We at Northvegr have been saying this same thing for some time. We have never denied that the warrior ethic exists in the Northern Way. And it is indead a strong ethic in our ways. But it is not the whole. It is above all in support of one thing, as all other elements of our ways are. That one thing is family; kin. Everything in the Northern Way has its base in love of family and kin.
        The book starts with brief descriptions of the major deities which are somewhat accurate but that also include curious misconceptions. For instance Thorr is called Othinn's friend and never Othinn's son. Fitch says that Loki is Thorr's half brother. I have never seen anything in the lore that even remotely suggests this. Where Fitch arrived at this from is a mystery to me. He also throws in the old Wiccan ideologies of the triple goddess and the green man, comparing him to Baldr saying that he represents the seasons, where plant life dies each fall to be reborn the following spring. These ideals, I will say again, have no place in the Northern Way. He likewise gives far to much importance to the a being that only appears in Germanic Folk Tales saying she may be the mother or former wife of Othinn. Likewise his speculations that Hulda is referred to indirectly in the Eddas is completely and totally unfounded. He has her spinning threads of fate, a process that is not seen in Northern lore but instead a feature of Greek and Roman lore. The Norns weave but do not spin. One might think that a small difference but it is an important one. Fitch tries to make her out to be some kind of “mother to the gods” whose responsibilities were taken over by later goddesses some of whom include, Freyja, Frigg and Hel. This is completely unfounded. Only with the greatest allowances for speculation could anyone ever come to these opinions. Needless to say I think it completely ridiculous to take a character who only appears in German Folk-tales and elevate her to the status of mother of the gods. The descriptions of each deity continue in this way, spiced with curious unfounded comments and with Wiccan ideals, even going as far as to quote and recommend Robert Graves' book “The White Goddess.” Seeing some of the strange statements in this section it makes me wonder if Fitch uses the ever creative Geurber as his source. What follows for the rest of this section seems to be a collection of short essays that, like Freya Aswynn's book, are a mixture of authentic Northern ideals and New Age concepts.
        The vast majority of the book is taken up by instructions for rites and ceremonies. It seems that Fitch put much more thought and work into these instructions than he did actually learning the lore. In his list of items used in the rites, he gives a sword or dagger, which we know from various sources would not have been used at all because the ancestors considered the bringing of any weapon onto sacred ground as a great offense worthy of outlawry. This is one of the many obvious Wiccan additions that he makes. He makes it a point to give a corresponding “rune” for each rite and god or goddess. I use the word rune in a very loose sense here as most of them he gives seem to be nothing more than his own creation. His choice of holy nights also shows his lack of dedication in knowing the lore he teaches of. He includes Halloween which was not nor ever has been a rite observed by Northmen/women. This book was copyrighted in 1990, so I must assume that Fitch either did not care to do the research or that he had other motivations such as we normally see from books published by Llewellyn, that is, the watering down of genuine tradition so that it will appeal to the Wiccan/New Age crowd. Either way I can't have much respect for this work.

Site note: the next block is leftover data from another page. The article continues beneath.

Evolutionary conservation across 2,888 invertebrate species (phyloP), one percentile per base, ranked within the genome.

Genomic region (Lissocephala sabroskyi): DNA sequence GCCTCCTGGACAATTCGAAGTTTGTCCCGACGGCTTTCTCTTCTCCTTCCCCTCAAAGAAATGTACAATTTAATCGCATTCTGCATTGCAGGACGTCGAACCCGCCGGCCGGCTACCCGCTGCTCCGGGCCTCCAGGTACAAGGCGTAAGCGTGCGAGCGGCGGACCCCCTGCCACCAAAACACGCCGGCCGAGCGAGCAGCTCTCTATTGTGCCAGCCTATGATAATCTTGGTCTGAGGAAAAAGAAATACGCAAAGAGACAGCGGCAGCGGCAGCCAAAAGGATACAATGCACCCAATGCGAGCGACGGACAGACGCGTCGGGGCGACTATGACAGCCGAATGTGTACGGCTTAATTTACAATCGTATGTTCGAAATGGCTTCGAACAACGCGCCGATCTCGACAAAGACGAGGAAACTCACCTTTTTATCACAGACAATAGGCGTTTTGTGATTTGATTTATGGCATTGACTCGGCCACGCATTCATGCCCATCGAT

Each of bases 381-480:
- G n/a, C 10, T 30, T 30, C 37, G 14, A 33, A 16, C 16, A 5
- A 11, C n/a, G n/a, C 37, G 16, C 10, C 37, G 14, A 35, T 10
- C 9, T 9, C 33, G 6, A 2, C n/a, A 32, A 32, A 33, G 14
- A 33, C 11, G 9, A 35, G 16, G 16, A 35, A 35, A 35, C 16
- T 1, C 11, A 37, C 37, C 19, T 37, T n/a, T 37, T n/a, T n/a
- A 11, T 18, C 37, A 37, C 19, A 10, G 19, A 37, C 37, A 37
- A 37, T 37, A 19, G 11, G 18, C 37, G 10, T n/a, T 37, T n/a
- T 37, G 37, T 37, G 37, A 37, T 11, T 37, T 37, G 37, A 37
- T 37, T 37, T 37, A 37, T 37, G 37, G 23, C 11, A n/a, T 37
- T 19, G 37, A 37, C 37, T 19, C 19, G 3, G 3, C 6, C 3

One thing this book does have over others is instructions for rites. In fact he's got more rite instructions than you can shake a stick at (over 200 pages worth). The instructions in this section are much like the rest of the book. There is a mixture of genuine Northern tradition and Wiccan dross. Likewise there are curious descriptions that supposedly come from the lore. Where Fitch gets some of these I have no idea. For example he says that the mead of poetry (inspiration) came from the underworld where it was guarded by the dragon Nidhogg. Othinn supposedly took it and poured it out over all the land so that all might benefit from it. This is just an example of some of the curious information he relates.
       One curious rite called Maiden's Day is supposedly held on February 2nd is for the cleansing of ones soul and to ask that things that cause 'guilts' and 'harms' be taken away. In this rite Holda (taking the place of the Christian Mary perhaps) in affect, takes away the sins of the participants. This rite seems to be heavily influenced by Christian thinking and is not in the Northern ideal at all. Imagery of Freyja becoming a virgin again after having given birth make this a little to close to the virgin Mary, than I could ever be comfortable with. How Fitch sees this as anything close to the Northern Way is beyond me.
       One good suggestion I found was in the instructions for Winter Sunstead and Yule. Here he recommends decorating the Yule tree as if it where the world tree, Yggdrasill. But then his next suggestion I found laughable. He next suggested a manger scene with Frigg and her newborn Baldr taking the place of Mary and the infant Jesus, and Othinn, Thorr and Loki replaced the three wise men. Later instructions for this rite show easily that Fitch is taking the wrong-headed position of identifying Baldr with Jesus.